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    ABSTRACT: Memory performance in older persons can reflect genetic influences on cognitive function and dementing processes. We aimed to identify genetic contributions to verbal declarative memory in a community setting. We conducted genome-wide association studies for paragraph or word list delayed recall in 19 cohorts from the Cohorts for Heart and Aging Research in Genomic Epidemiology consortium, comprising 29,076 dementia- and stroke-free individuals of European descent, aged ≥45 years. Replication of suggestive associations (p < 5 × 10(-6)) was sought in 10,617 participants of European descent, 3811 African-Americans, and 1561 young adults. rs4420638, near APOE, was associated with poorer delayed recall performance in discovery (p = 5.57 × 10(-10)) and replication cohorts (p = 5.65 × 10(-8)). This association was stronger for paragraph than word list delayed recall and in the oldest persons. Two associations with specific tests, in subsets of the total sample, reached genome-wide significance in combined analyses of discovery and replication (rs11074779 [HS3ST4], p = 3.11 × 10(-8), and rs6813517 [SPOCK3], p = 2.58 × 10(-8)) near genes involved in immune response. A genetic score combining 58 independent suggestive memory risk variants was associated with increasing Alzheimer disease pathology in 725 autopsy samples. Association of memory risk loci with gene expression in 138 human hippocampus samples showed cis-associations with WDR48 and CLDN5, both related to ubiquitin metabolism. This largest study to date exploring the genetics of memory function in ~40,000 older individuals revealed genome-wide associations and suggested an involvement of immune and ubiquitin pathways. Copyright © 2014 Society of Biological Psychiatry. Published by Elsevier Inc. All rights reserved.
    Full-text · Article · Nov 2014 · Biological psychiatry
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    ABSTRACT: Background Subjective cognitive concerns may represent a simple method to assess likelihood of memory decline among apolipoprotein E (APOE) ε4 carriers. Methods We examined the relationship of self-reported subjective cognitive concerns, using seven specific cognitive concerns, with memory and memory decline over 6 years among APOE ε4 carriers and non-carriers from the Nurses' Health Study. Results In both groups, increasing subjective cognitive concern score predicted worse baseline memory and faster rates of subsequent memory decline, after adjustment for age, education and depression. The relation with baseline memory appeared statistically stronger in APOE ε4 carriers (P-interaction = 0.03). For memory decline, mean differences in slopes of episodic memory (95% CI) for 4 to 7 versus no concern = −0.05 (−0.10, 0.01) standard units in APOE ε4 carriers, and −0.04 (−0.08, −0.01) standard units in non-carriers. Conclusions APOE ε4 carriers with self-assessed cognitive concerns appear to have worse memory, and possibly accelerated memory decline.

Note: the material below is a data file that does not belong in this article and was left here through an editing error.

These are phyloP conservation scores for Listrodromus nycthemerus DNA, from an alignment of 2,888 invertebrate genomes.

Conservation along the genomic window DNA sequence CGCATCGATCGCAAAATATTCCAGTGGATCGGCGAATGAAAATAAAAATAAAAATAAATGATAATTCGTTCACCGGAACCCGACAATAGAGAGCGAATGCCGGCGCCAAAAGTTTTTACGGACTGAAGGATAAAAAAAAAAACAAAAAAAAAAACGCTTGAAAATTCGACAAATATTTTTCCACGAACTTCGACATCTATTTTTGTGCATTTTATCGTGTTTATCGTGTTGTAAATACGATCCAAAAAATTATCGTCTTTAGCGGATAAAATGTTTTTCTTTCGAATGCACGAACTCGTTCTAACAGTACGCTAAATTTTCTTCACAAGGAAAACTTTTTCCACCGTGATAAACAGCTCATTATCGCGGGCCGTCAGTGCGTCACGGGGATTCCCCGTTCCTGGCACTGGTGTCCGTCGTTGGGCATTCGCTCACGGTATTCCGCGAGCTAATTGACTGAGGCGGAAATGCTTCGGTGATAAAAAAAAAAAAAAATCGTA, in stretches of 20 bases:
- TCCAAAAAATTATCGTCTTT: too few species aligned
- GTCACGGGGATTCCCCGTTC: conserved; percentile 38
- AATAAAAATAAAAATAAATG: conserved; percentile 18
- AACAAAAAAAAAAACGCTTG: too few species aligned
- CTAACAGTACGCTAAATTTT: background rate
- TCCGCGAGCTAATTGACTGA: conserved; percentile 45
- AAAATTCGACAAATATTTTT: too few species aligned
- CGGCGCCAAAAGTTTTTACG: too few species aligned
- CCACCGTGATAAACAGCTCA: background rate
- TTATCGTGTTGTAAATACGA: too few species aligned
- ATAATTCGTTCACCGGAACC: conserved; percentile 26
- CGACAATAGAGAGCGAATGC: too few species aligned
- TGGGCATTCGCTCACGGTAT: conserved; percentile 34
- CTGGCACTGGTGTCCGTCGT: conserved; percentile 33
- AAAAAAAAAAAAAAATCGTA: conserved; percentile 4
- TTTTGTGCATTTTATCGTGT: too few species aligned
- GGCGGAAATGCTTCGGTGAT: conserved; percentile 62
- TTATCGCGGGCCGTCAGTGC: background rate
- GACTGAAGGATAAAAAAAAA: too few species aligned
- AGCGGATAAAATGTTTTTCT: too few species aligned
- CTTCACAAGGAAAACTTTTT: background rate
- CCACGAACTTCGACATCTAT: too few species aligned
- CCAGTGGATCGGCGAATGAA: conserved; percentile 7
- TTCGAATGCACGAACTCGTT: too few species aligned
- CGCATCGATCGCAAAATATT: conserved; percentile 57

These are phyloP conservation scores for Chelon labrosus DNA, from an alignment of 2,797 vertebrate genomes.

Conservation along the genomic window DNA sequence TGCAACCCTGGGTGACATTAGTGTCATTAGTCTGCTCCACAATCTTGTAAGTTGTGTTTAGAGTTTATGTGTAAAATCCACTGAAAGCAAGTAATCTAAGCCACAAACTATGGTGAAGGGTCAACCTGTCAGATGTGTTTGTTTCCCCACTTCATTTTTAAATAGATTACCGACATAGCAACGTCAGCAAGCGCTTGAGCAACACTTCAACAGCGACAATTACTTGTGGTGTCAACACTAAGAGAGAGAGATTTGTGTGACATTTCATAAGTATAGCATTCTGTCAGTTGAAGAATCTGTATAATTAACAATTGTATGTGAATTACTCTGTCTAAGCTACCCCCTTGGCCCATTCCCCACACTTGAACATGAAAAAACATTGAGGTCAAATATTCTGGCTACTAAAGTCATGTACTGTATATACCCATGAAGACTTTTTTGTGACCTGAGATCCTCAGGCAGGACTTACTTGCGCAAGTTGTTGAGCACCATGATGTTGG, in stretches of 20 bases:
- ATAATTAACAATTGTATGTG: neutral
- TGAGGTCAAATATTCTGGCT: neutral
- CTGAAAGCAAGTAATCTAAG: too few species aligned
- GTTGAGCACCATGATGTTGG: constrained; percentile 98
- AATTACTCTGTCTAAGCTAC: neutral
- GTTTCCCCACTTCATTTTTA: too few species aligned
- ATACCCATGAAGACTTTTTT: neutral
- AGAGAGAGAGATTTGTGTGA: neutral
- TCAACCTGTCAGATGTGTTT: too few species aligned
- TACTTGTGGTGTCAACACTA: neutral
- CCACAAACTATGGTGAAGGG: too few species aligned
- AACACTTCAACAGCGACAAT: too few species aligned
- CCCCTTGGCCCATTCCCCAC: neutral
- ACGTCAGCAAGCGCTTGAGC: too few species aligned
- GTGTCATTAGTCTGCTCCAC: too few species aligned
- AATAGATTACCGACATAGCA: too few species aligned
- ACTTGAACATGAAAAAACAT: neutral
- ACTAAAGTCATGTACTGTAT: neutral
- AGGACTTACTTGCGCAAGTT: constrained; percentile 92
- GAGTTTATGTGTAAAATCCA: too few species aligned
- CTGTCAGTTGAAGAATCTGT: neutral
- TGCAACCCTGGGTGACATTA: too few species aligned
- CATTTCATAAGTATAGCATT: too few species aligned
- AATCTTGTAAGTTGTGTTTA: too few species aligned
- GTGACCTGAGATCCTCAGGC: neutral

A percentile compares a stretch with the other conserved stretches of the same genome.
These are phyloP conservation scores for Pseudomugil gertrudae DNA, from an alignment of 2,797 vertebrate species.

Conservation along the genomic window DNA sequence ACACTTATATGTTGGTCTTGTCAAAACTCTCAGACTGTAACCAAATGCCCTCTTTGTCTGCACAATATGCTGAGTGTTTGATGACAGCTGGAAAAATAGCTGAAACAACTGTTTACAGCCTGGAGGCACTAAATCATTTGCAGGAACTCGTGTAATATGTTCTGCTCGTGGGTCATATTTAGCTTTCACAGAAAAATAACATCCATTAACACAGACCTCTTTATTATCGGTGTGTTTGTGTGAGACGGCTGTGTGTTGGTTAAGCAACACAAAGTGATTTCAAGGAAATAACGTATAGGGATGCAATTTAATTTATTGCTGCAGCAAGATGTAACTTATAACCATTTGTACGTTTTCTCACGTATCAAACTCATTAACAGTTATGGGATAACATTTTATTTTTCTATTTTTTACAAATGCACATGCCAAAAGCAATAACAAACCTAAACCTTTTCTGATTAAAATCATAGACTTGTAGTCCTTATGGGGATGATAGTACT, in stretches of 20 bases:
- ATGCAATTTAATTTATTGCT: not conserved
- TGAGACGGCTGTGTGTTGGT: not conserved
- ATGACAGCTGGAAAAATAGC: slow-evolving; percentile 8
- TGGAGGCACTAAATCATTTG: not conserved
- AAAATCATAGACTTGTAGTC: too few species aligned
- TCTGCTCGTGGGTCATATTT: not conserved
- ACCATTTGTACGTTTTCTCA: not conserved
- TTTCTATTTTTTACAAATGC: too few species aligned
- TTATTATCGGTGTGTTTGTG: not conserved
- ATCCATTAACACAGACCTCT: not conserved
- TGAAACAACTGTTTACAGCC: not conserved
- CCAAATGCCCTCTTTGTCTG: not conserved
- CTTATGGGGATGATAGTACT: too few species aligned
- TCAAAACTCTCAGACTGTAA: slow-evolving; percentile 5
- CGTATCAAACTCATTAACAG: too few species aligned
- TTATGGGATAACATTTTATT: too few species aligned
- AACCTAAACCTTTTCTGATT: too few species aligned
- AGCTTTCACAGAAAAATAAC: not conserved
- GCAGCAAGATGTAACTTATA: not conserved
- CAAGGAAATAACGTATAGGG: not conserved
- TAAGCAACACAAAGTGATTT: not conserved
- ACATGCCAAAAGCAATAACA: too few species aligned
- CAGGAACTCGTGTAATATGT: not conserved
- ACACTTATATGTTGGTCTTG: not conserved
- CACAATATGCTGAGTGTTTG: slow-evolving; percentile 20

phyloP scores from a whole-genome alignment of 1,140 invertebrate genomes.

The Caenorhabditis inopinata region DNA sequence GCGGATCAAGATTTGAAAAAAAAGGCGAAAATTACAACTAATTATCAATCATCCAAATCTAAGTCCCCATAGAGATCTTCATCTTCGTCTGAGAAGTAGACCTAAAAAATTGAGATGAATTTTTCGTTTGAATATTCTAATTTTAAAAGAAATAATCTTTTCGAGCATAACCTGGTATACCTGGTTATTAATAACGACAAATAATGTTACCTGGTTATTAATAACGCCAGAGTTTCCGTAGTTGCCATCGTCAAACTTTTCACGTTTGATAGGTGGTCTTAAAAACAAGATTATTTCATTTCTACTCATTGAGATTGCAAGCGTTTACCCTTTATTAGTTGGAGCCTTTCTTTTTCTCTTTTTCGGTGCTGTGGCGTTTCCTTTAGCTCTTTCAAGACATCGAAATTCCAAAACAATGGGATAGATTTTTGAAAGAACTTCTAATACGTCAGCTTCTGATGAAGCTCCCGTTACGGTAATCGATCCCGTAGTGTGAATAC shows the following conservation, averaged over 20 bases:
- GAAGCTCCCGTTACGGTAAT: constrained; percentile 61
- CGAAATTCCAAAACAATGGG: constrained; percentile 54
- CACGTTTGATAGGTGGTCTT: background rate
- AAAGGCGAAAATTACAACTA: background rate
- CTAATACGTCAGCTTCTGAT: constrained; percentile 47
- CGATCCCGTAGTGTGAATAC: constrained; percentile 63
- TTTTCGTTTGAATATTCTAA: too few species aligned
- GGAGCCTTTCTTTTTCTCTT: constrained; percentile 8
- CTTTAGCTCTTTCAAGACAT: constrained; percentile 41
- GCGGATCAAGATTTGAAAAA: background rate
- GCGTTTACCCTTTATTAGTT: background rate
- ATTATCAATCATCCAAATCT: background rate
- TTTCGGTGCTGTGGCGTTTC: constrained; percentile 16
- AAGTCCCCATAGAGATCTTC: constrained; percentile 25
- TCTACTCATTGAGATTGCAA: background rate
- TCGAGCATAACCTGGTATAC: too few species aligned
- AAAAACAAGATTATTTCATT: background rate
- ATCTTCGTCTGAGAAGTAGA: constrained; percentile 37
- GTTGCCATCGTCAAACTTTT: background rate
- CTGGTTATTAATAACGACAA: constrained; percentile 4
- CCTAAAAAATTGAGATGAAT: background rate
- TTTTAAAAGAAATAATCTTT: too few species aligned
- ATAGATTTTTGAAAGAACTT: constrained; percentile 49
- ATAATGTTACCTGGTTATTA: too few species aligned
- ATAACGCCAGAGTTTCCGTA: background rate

Full-text · Article · Sep 2014 · Alzheimer's and Dementia
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    ABSTRACT: Background: Dementia or other significant cognitive impairment (SCI) are often comorbid with other chronic diseases. To promote collaborative research on the intersection of these conditions, we compiled a systematic inventory of major data resources. Methods: Large data sets measuring dementia and/or cognition and chronic conditions in adults were included in the inventory. Key features of the resources were abstracted including region, participant sociodemographic characteristics, study design, sample size, accessibility, and available measures of dementia and/or cognition and comorbidities. Results: 117 study data sets were identified; 53% included clinical diagnoses of dementia along with valid and reliable measures of cognition. Most (79%) used longitudinal cohort designs and 41% had sample sizes greater than 5000. Approximately 47% were European-based, 40% were US-based, and 11% were based in other countries. Conclusions: Many high-quality data sets exist to support collaborative studies of the effects of dementia or SCI on chronic conditions and to inform the development of evidence-based disease management programs.
    No preview · Article · Sep 2014 · Alzheimer's & dementia: the journal of the Alzheimer's Association

Publication Stats

15k Citations
2,263.90 Total Impact Points

Institutions

  • 1995-2016
    • Brigham and Women's Hospital
      • • Channing Division of Network Medicine
      • • Department of Medicine
      Boston, Massachusetts, United States
  • 1993-2016
    • Harvard Medical School
      • Department of Medicine
      Boston, Massachusetts, United States
  • 1997-2015
    • Harvard University
      • Department of Epidemiology
      Cambridge, Massachusetts, United States
    • Massachusetts General Hospital
      Boston, Massachusetts, United States
  • 2002-2014
    • Massachusetts Department of Public Health
      Boston, Massachusetts, United States
  • 2013
    • University of North Carolina at Chapel Hill
      North Carolina, United States
  • 2011-2012
    • University of Pittsburgh
      • Division of Geriatric Medicine
      Pittsburgh, Pennsylvania, United States
  • 2008
    • Rush University Medical Center
      • Department of Internal Medicine
      Chicago, Illinois, United States